Bronze statue of Osiris in his lunar facet. Late Period. Photo: http://www.metmuseum.org

This context helps us understand the lunar nature of Hathor and why opening her two ringlets of hair means to get into the light, into the cyclic renewal, to get into the lunar boat and plough through the night sky[7]. Lunar Hathor guides the dead in the boat through the sky until Sothis, the morning star which announces the flood and the beginning of the Egyptian year, so the renewal of everything.

The ancient Egyptians celebrated the « Festival of the Sky » (Hb n pt), which inaugurated the lunar year and started with the appearance of Sothis. This moment was called in Egyptian “opening of the year” (wpt rnpt). This same expression meant also « the beginning of the youth », since rnpt was substantive of the verb rnpi (« to be young », « to be rejuvenated ») [8]. We find then two parallel concepts: the opening of the lunar year and the beginning of the lunar youth of the deceased. We must here remember that with the term rnp was also designed Osiris in the Songs of Isis and Nephtys.

The moon is a symbol of fecundity too , since it controls the waters, the rain and the tides[9]. Moon seems to be associated to the primeval waters as receptacle of creation power. For that reason the moon metaphorically speaking is the egg or the womb of the world, both elements as life generators. That makes the moon a life centre; and if it distributes the waters, it also intercedes between the sky and the earth (whose union we have seen is the hierogamy, the primeval couple).

In many cultures, the moon is closely related to woman and her fecundity power, because her physiological cycle is also regulated by the star. The moon is, then, the “Lord of the women” and he is sentimentally united to them. “Many people thought that the moon, with the look of a man or with the shape of a snake, mate with their women” [10], in the same way Osiris, as lunar god, is bound to Isis. The menstrual cycle contributes also to the idea of the moon as the first husband of female, as Osiris is Isis’ spouse.

As a star bound to the female fecundity, the moon is united as well to the Mother Goddess, and therefore has a maternal influence over the individual, as alimentary and affective mother[11]. In the funerary ritual that turns the deceased into a new born, who Isis looks after and Hathor takes in (both goddesses related to fecundity and moon).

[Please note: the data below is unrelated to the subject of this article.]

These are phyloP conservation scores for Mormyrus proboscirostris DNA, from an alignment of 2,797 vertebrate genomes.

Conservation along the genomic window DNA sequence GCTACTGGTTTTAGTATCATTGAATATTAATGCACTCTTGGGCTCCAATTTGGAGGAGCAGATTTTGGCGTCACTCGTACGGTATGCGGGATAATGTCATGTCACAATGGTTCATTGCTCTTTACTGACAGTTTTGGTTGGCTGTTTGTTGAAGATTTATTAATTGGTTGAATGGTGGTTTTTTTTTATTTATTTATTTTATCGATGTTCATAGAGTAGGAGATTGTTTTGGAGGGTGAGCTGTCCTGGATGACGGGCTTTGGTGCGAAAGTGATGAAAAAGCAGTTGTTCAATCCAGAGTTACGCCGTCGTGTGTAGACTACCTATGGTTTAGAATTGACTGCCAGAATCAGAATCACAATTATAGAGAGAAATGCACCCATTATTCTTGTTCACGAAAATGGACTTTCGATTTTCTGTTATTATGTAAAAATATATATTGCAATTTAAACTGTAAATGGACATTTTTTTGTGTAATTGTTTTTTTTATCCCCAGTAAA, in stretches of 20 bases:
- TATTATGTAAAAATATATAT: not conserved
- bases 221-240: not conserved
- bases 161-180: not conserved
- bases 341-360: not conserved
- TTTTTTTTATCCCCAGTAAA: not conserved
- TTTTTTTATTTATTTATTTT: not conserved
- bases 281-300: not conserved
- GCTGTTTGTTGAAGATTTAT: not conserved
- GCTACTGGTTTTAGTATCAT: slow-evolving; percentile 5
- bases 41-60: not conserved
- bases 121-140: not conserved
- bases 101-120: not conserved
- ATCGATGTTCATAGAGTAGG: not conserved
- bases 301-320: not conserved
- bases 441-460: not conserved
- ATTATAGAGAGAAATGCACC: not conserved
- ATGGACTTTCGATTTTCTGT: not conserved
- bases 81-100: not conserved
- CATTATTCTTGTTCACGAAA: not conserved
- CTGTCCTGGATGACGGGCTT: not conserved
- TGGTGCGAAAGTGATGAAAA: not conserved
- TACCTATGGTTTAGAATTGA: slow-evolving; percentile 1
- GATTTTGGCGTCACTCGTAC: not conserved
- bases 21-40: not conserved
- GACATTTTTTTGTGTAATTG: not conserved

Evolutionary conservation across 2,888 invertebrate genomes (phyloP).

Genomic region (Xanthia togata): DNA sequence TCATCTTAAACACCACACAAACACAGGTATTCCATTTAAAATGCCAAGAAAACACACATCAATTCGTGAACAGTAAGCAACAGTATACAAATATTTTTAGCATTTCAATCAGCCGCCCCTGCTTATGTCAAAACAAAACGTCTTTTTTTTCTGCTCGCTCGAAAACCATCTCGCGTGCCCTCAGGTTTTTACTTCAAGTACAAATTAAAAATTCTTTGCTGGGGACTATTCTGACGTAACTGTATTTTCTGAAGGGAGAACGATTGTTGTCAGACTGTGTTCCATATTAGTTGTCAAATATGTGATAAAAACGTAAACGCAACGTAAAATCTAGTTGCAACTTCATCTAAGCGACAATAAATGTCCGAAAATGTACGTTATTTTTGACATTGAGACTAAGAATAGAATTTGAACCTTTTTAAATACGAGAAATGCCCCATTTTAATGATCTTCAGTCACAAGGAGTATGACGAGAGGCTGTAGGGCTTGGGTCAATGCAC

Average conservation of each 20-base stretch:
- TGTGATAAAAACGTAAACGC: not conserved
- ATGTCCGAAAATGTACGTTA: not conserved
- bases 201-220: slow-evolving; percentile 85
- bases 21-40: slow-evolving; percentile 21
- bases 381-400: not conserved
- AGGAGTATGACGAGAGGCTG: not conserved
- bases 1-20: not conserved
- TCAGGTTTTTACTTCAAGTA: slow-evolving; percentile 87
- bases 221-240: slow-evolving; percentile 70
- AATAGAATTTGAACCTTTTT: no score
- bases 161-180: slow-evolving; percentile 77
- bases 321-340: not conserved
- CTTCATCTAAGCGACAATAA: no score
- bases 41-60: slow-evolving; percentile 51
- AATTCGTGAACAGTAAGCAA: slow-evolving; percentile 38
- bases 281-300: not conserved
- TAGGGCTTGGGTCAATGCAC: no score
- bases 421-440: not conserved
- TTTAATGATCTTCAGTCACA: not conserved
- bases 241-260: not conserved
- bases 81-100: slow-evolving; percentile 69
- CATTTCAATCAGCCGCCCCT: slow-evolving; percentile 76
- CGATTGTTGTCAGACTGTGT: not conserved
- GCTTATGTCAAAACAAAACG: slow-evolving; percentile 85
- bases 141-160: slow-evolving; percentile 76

On the other hand, the connection between the moon and the femininity would explain the intervention of the two mourners in the roles of Isis and Nephtys in the funerary ceremony for helping in the deceased’s resurrection. It would also explain why lunar Hathor, opening and/or giving her two ringlets wprty, allows the dead to get into the Hereafter and aim for a lunar regeneration.

[1] Ph. Derchain, 1972.

[2] A. Mariette, 1875, VI, 33, 8.

[3] R. Briffault, 1974, p. 297.

[4] According to Frazer, due to this regenerating nature, for increasing something it has to be done during the crescent and for decreasing it during the waning moon.  (J.G. Frazer, 1914, Vol. II, p. 133).

[5] G. Durand, 1979, p. 292.

[6] A. Mariette, 1880, II, 54 f., Z.5.

[7]CT VI, 623.

[8] Wb II, 432.

[9] G. Rossi, 1990, pp. 32-33.

[10] M. Eliade, 1970, p. 147.

[11] It is proven that there are more births during full moon (G. Rossi, 1990, p. 36).

The two Ringlets wprty give Access to the Realm of the Dead.

The presence of hair in Ancient Egypt funerary belief is more than just the mane or the lock of hair. There are mentions in three chapters of the Coffin Texts to another shape of hair: the ringlets.
1) In chapter 107 of the Coffin Texts the deceased goes out to the day, that is, he comes back to light and to life; in that process we read:

“…praises are given; the double ringlet starts the jubilee

wprty starts the jubilee

 While the Duat gets open for me…”

There is undoubtedly a word game with wpw (open) and wprty; since wpt can be also the crown as the origin of the hair[1], the upper part of the head (and also the zenith of the sky). On the other hand, the Egyptian word wprty describes the lateral plait or ringlet that can be seen in children as a sign of youth[2]; it is also the side lock of the god Khonsu[3], the god of moon.

The god Khonsu with side lock. Relief from the funerary temple of Seti I in Dra Abu el-Naga. Photo: Mª Rosa Valdesogo Martín.

The god Khonsu with side lock. Relief from the funerary temple of Seti I in Dra Abu el-Naga. Photo: Mª Rosa Valdesogo Martín.

D. Meeks translates it with a wider meaning as « lock of hair in the temple » [4]. Taking into account that the chapter relates how the deceased gets into the Duat, it makes sense to think about the two lateral ringlets of Hathor, the Egyptian goddess who receives the dead ones in the flank of the West Mountain, when they get into the realm of the dead, and she guides them in the night sky.

One of Hathor’s symbols of identity is her two big lateral ringlets framing her face[5]. Apparently this image of the goddess derives from a version of the myth of the “Eye of Re”.

The goddess Hathor with lateral ringlets. Column from the temple of Khnum in Elephantine Island. Photo: Mª Rosa Valdesogo Martín.

The goddess Hathor with lateral ringlets. Column from the temple of Khnum in Elephantine Island. Photo: Mª Rosa Valdesogo Martín.